If you would like to learn more about how to relate to your thoughts of feelings differently you can watch Russ Harris’ struggle switch video.
Structuring your day
We are living in a period of uncertainty. Structuring our day, and creating a routine, allows us to create predictability and order in an unpredictable environment and allows us to experience a sense of control. While we can’t control outside factors, we can control how we choose to behave. A predictable and doable schedule, that balances activities that we enjoy, with meaningful activities and chores that we need to do, can help us get through the day, give us a sense of purpose and maintain our well being.
As a side note: when you are at home with children, make sure to set realistic expectations. The daily schedule usually includes multiple factors, like school work, preparing food, taking care of kids, etc. It is more important to get through the day in one piece, than if you reached schedule point 8 and 9. Don’t let schedules become a source of stress. See if it is possible to find relaxing moments in some of the activities you do with the kids.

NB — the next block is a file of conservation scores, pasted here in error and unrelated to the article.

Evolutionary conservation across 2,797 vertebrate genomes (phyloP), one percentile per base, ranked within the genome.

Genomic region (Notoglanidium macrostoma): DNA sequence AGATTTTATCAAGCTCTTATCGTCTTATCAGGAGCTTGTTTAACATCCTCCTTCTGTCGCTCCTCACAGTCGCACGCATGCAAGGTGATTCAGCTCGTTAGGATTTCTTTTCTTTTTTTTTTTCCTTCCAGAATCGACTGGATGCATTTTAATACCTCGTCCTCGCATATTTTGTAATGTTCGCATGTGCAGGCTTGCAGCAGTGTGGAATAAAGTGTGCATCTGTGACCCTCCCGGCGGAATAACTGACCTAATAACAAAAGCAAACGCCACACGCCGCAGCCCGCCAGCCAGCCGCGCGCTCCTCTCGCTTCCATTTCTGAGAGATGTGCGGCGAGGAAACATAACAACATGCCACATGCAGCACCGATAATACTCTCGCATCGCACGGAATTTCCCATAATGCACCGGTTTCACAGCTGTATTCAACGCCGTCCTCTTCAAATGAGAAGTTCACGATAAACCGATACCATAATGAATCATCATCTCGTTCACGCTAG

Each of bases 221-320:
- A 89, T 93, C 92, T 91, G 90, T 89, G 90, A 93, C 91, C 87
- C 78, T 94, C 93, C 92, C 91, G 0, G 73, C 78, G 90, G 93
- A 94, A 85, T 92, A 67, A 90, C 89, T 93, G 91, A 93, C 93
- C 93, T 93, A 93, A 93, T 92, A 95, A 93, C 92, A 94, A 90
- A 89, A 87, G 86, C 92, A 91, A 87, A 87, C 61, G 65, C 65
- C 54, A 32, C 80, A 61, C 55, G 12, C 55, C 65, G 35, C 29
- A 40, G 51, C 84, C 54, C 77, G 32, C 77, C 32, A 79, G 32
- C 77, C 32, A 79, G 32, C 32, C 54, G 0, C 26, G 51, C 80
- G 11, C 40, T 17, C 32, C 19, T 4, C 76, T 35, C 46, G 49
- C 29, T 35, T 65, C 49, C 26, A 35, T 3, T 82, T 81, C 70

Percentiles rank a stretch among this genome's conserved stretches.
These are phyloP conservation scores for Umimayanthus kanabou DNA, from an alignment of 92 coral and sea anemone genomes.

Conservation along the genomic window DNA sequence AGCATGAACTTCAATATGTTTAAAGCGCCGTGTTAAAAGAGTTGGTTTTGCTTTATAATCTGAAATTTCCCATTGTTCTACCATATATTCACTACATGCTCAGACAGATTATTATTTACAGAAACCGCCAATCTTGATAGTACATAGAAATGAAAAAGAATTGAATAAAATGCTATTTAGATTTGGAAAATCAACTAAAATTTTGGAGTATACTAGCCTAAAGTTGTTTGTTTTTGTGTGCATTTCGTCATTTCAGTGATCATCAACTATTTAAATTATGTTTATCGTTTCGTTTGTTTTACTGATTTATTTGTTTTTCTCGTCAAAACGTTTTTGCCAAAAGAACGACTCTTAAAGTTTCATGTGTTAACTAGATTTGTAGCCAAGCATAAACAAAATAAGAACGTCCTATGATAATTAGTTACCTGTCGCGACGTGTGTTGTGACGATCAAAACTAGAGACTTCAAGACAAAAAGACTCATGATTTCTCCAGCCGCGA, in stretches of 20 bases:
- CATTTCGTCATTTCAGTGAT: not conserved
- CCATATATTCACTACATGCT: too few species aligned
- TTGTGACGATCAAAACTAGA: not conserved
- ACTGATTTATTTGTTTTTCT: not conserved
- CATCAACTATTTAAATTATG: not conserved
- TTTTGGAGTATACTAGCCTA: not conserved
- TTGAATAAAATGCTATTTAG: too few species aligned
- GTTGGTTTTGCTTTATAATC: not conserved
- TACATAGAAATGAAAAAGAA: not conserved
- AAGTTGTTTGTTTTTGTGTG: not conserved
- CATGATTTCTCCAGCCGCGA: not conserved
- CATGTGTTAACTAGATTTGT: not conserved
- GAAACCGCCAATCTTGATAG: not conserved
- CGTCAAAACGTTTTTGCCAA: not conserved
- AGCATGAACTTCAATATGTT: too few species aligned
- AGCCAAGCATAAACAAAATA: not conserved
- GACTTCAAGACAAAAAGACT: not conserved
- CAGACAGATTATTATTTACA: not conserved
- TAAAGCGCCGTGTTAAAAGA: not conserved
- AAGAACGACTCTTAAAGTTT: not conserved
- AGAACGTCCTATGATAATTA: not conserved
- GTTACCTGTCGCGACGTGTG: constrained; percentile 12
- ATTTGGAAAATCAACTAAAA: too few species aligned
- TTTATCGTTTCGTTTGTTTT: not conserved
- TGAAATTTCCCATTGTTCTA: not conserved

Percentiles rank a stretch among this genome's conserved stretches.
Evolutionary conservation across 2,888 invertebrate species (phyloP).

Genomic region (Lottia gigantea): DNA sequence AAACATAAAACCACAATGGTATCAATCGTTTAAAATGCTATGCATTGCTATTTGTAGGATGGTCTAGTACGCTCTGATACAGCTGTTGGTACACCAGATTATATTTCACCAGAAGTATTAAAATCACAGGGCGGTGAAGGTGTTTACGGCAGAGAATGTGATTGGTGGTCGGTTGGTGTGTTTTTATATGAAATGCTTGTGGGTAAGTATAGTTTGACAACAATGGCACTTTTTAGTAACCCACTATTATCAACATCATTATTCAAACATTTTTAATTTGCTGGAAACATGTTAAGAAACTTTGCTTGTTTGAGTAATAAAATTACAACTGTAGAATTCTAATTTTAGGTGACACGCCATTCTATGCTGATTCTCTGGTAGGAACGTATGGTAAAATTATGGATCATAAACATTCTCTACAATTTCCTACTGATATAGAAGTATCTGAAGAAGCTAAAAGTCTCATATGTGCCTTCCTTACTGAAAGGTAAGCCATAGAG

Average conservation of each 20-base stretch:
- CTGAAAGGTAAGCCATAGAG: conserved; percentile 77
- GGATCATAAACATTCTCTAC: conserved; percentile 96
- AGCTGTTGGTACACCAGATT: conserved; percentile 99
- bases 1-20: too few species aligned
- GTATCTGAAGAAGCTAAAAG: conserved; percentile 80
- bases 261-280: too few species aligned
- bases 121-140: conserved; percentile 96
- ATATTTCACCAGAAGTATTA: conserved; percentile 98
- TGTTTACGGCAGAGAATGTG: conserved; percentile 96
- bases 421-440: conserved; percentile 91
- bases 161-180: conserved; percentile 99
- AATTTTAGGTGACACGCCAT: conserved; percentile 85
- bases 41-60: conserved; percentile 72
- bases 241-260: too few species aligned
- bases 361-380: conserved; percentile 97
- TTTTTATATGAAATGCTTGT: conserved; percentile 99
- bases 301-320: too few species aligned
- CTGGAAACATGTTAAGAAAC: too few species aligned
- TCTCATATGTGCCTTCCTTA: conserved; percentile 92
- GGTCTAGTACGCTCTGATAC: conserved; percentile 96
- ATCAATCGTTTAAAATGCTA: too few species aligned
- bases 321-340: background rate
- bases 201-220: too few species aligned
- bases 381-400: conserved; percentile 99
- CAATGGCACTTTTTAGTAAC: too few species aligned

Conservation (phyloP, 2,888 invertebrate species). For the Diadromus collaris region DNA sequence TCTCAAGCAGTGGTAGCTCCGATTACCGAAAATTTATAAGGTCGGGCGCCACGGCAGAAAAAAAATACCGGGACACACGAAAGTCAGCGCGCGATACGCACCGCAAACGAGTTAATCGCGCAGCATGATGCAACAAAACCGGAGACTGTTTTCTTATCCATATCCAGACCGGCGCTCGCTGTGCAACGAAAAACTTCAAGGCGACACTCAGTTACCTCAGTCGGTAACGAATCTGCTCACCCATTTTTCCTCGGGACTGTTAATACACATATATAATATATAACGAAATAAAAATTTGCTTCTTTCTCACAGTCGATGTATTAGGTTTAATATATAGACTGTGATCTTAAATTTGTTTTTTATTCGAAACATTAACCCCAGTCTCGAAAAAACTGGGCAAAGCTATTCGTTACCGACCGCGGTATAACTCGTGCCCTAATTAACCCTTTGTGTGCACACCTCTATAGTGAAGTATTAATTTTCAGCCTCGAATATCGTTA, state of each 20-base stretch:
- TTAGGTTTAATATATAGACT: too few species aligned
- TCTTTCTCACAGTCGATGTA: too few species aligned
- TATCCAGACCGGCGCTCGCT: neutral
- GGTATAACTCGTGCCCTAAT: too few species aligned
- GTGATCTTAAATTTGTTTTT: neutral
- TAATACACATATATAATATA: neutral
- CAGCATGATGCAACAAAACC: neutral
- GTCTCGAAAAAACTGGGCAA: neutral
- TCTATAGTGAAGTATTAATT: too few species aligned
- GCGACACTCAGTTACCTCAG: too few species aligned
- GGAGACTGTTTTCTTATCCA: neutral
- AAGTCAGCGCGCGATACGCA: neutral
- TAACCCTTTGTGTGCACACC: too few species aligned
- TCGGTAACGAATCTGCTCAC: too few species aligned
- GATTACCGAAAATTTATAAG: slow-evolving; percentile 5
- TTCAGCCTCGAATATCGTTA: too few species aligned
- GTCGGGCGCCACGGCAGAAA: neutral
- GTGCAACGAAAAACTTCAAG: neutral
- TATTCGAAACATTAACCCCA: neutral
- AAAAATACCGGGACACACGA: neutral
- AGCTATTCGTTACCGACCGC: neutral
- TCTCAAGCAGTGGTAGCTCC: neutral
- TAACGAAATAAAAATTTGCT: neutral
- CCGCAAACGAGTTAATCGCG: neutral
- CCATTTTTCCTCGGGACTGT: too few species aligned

Routines can include the following aspects in your day:
- Positive social connections
We are social being and innately programmed to connect to others. Positive social connections influence our mood. We might not be able to meet our friends and family in person, due to social distancing, but we can still including activities in our day, that allow us to feel connected to others, like reaching out to friends or family through video/calls, consciously experience moments with our roommates/family members, being creative with date nights with our partner, reaching out to friends we had meant to reach out to for a while, etc.
- Pro-social behavior
Research has shown that pro-social behavior is related to well being. Including acts of kindness, like helping, sharing and comforting others. Tap into what comes naturally to you, whether it is checking in with family, volunteering, donating, helping the community. See what activity would connect to your values, the kind of person you’d like to be.
For those who are stuck at home, the daily amount of movement is usually impacted. Exercising can help prevent stiffness, has health benefits. Additionally it allows us to experience a sense of control over our body and health, making sure we stay/become fit. Additionally it allows us to connect to our strength and feel this in our body. Exercise and yoga are great tools. There is a lot of material online. Try and find the exercises you enjoy. I personally enjoy short exercises that use a variety of exercises, like the Corona workouts Jen Curtis generously posts online free of charge.